The Canadian Truckers Situation, and The Limits to Freedom

I saw this article going viral Reality Honks Back . This passage stood out:

The Virtual class can’t move the trucks. Smears alone can’t move trucks. All the towing companies in Ottawa have refused to move the trucks. Because, surprisingly, it turns out tow truck drivers also drive trucks for a living. There aren’t enough police to seize the trucks, because the rank and file police in Ottawa have been taking all of their vacation and sick days, mysteriously not showing up for work, or simply resigning. It turns out that police officers tend to also be part of the Physical class, and class solidarity may actually be a thing.

But what about ‘law and order’ and all that stuff. Why does that not apply here too like it did in 2020. One can argue that some laws more more just than others or that some impositions of power are more legitimate than other impositions of power, but both both sides, whether BLM/antifa or truckers, believe that their respective causes are ‘just’ and are on the side of ‘good’, and that any disruption, including even breaking the law, is a necessary price to pay to rectify such unfairness and wrongdoings. It’s not so much that people want law and order, but rather law and order for the things they oppose; otherwise, such power is illegitimate. You cannot really have it both ways though. You cannot say you want lawful and orderly society but then pick and choose the laws that apply.

Last week I saw this video going viral of a Canadian police officer roughing up some old man:

It’s like Cernovich and others are shocked to learn that police actually do their jobs and use force. They should be applauding that law and order is being enforced.

People see through this. You cannot be pro law and order and then do a 180 because you don’t like how the law is being enforced.

I am not sure what the most logically consistent answer is. There are many on the reactionary/alt-right who see China as a model ethno-state, yet China (along with Japan, Singapore ,and South Korea) among the strictest Covid restrictions, especially early during the pandemic, and were not exactly receptive to debate on the matter. So having a strong ethno state would likely also come at the cost of personal freedoms.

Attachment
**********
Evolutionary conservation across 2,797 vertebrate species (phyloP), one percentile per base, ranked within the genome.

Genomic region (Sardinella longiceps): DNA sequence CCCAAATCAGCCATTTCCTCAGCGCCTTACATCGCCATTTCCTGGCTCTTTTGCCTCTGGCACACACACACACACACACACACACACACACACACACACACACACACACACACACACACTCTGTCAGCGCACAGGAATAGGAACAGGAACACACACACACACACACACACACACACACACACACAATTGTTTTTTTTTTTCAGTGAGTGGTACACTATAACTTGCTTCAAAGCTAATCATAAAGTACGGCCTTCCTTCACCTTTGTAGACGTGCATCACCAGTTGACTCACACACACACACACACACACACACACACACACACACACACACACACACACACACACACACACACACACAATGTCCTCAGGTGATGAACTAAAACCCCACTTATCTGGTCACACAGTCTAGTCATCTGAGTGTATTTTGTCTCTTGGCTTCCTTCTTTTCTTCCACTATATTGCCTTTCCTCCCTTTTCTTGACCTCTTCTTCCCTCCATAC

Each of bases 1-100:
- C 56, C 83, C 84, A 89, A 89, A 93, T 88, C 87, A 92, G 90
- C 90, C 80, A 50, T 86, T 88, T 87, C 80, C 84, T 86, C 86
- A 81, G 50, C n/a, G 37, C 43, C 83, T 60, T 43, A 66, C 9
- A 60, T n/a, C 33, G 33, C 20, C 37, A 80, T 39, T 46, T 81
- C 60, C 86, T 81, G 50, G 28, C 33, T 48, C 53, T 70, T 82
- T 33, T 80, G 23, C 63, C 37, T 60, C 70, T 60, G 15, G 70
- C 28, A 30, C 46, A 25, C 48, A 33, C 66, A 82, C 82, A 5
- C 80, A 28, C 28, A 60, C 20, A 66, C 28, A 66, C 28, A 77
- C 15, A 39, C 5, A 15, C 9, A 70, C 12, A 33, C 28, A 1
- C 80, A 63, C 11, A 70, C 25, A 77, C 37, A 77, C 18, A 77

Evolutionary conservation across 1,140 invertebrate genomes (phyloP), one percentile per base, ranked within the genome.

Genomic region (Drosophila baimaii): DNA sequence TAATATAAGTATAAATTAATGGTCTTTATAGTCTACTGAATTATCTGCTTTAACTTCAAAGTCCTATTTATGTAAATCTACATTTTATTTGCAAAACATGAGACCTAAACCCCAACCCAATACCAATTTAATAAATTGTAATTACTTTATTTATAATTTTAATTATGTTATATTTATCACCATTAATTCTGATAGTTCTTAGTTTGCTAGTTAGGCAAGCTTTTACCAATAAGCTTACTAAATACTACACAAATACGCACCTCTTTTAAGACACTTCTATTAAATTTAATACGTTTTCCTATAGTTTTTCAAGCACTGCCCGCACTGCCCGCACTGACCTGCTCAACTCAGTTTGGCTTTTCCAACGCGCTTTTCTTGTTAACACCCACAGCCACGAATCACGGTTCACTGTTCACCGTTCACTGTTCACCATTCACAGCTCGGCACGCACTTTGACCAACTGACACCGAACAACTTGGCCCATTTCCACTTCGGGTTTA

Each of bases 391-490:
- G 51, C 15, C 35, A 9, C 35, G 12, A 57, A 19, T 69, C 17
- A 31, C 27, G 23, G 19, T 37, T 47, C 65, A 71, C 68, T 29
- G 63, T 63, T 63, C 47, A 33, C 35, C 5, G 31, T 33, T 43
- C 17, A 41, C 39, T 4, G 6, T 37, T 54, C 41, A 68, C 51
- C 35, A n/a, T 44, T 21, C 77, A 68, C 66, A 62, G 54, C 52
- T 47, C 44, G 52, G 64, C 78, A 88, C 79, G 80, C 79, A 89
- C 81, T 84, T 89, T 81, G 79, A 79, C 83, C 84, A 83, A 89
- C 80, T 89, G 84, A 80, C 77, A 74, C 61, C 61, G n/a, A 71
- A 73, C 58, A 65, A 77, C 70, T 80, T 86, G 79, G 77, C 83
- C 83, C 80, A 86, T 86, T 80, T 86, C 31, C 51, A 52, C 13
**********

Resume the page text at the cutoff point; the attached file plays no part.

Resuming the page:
Both sides think they are on the side of ‘good’. No one goes into battle without god on their side. I am reminded of the fall of Maximilien Robespierre. He got the revolution he sought but still fell to the guillotine, done in by his supporters who turned against him. In the end, power is loyal to only power. I am strongly opposed to employee vaccine mandates, but I think any thoughtful analysis of this issue need to understand that political power is unpredictable and cuts both ways.

But the unrest in Canada, Australia, and elsewhere shows also that the effects of Covid policy will be felt long after the pandemic itself subsides. Daily U.S. Covid cases peaked 3 weeks ago and are back to where it was in June 2021. But the debate over vaccine mandates is just starting. Millions of people were left unemployed, thousands of jobs and businesses lost/destroyed. A political climate that is more divided and angrier than ever before. Childhood development and IQ possibly stunted due to lockdowns and school closures. Trust in leadership is at all-time lows, all over the world. And high inflation made worse by a supply chain bottleneck.

In 2021 there was enough stimulus and money printing to paint over the problems, but 2022 is the hangover [I think the stock market will recover soon, but the first 5 or so weeks of 2022 have been very volatile due to the aforementioned factors]. Whether it’s Trudeau vs. truckers, Russia v. Ukraine, or inflation, these problems are not going to go away anytime soon. You can survive the pandemic, but can you survive the aftermath. It is said that the Reconstruction was worse than the Civil War. The Civil War lasted 5 years, but the Reconstruction lasted a century and some argue it is still not complete.